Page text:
A heat exchanger is a technical device in which heat exchange occurs between two media with different temperatures.
A solar heat exchanger is a device designed specifically to do this task in a solar thermal system. Cold water - a heat transfer fluid - enters the solar collector, and solar radiation hits the collectors' surface area, heating the water flowing through them. This fluid is specifically treated to increase its energy efficiency and flows in a closed circuit, the primary circuit.
When the fluid is hot, it goes to the solar heat exchanger to transfer its thermal energy to the secondary circuit without mixing. The liquid of the secondary circuit is regular water that can be stored in an insulated tank. Sometimes, hot water is used to harness a solar water heating system or in a climatized swimming pool.
How Does a Heat Exchanger Work?
The way a heat exchanger works depends on the type of exchanger. However, the principle of operation is the same.
The exchanger has two inlets and two outlets through which two fluids enter and leave at different temperatures. Both fluids come into contact with a surface with a high heat transfer, each on the one hand, without mixing.
Energy-efficient heat exchangers are designed to reduce waste heat, focusing mainly on two points:
Reducing the surface area to reduce the contact with air flow.
Wrap with insulating materials to reduce the waste of heat.
What Is the Law of Heat Exchange?
The law of heat exchange is the set of laws of thermodynamics that regulate the transfer of heat between two elements:
Suppose we have two elements at different temperatures in contact with another part. Energy will pass from one to another until all three have the same temperature (first law of thermodynamics).
Heat can only flow from a hot element to a colder (second law of thermodynamics).
The heat transfer rate is proportional to the temperature and flow rate difference.
Types of Heat Exchangers
Depending on the design of the exchangers, the main types are:
1. Double Tube Heat Exchanger (or "concentric Tubes")
Fluids flow in two coaxial tubes, one inside and one outside. In this exchanger, the liquid with a higher temperature flows through the inner conduit, giving up heat to the fluid with a lower temperature that flows around it. They are also known as jacketed exchangers.
2. Shell and Tube Heat Exchanger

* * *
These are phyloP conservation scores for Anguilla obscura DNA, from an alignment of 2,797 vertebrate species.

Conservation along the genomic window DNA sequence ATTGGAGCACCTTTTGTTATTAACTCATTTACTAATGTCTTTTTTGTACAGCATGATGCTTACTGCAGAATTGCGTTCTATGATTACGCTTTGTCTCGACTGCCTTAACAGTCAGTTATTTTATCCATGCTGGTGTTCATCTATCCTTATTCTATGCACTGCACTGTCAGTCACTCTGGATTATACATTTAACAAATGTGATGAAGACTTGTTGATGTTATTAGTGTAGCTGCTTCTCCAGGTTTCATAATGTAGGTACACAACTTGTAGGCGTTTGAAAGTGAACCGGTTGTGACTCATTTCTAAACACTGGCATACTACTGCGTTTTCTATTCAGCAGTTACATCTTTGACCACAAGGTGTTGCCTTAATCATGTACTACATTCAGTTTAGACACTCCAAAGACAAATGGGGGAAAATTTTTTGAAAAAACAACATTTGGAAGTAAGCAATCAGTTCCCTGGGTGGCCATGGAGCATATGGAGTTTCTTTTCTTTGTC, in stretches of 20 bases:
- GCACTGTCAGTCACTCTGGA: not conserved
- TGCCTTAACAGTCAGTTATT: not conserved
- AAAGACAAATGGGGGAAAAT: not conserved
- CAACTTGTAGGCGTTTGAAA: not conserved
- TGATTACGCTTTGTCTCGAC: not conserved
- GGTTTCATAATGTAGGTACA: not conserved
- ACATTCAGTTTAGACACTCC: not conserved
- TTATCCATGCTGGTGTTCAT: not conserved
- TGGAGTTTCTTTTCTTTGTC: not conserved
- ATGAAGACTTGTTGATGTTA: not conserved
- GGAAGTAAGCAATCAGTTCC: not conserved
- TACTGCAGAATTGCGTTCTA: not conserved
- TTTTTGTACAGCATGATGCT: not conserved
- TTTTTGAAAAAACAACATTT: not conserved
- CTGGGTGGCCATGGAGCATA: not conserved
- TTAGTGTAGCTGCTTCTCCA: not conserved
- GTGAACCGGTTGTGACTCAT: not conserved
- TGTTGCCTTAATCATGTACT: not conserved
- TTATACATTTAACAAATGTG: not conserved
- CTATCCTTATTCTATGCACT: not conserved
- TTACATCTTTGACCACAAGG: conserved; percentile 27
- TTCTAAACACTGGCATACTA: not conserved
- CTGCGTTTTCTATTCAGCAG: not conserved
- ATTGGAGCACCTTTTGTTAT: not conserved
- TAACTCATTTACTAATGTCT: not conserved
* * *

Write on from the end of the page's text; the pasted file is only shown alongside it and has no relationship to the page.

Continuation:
In the shell and tube exchanger, one of the fluids passes through the interior and the other through the exterior of the tubes, in a specially designed chamber (shell or shell).
3. Helical Heat Exchanger
It consists of a helical or serpentine-shaped tube into which the process fluid flows, which is cooled through a film of water that drips from above.
4. Plate Heat Exchangers
Plate heat exchangers consist of a set of plates in which the fluids flow in alternating channels, against the current.
A particular case is the gasket plate heat exchanger. The plates have channels sealed with elastomeric gaskets in this exchanger type, and the flow flows into alternative media—the plate pack mounts between a frame and a bolt-on pressure plate.
5. Spiral Exchanger
the two fluids pass to the opposite sides of a sheet, generally smooth, in single chambers of great length, wound in a spiral.
6. Exchanger for Graphite or Other Material
The currents circulate in cylindrical holes, generally arranged orthogonally on the two sides; extended surface exchangers.
Other Types of Heat Exchangers
There are other classifications of exchangers:
According to the Flow Direction
Parallel flow: hot and cold fluids flow in the same direction.
Counter flow: fluids enter at different ends and circulate in the same direction but in opposite directions. In this case, heat recovery is much more efficient than in parallel flow.
Cross flow: fluids flow through a bundle of tubes perpendicular to each other.
Single-pass: in this exchanger type, the fluid's heat only exchangest once. Sometimes the heat energy transfer needs to be increased, and two or more exchangers are combined in series.
Multiple Steps: Fluids exchange heat more times.
Regenerative and non-regenerative: whether the same fluid is used or not.
According to the Type of Contact
Depending on how the fluids interact, we distinguish the following heat exchangers:
Direct contact: the interfaces of the heat-exchanging fluids are in direct contact with each other.
Indirect contact: the fluid interfaces are separated by a surface that transmits heat.
Examples of Use of Heat Exchangers
Heat exchangers are used in technological processes in the oil refining, petrochemical, chemical, nuclear power, refrigeration, gas and other industries.
In solar energy systems, the heat exchanger transfers the heat captured through solar radiation to another working fluid. Solar thermal energy can be used both to supply thermal energy in a heating system and solar thermal power plants.
Other examples of standard heat exchangers are the car radiator and the heater for domestic heating.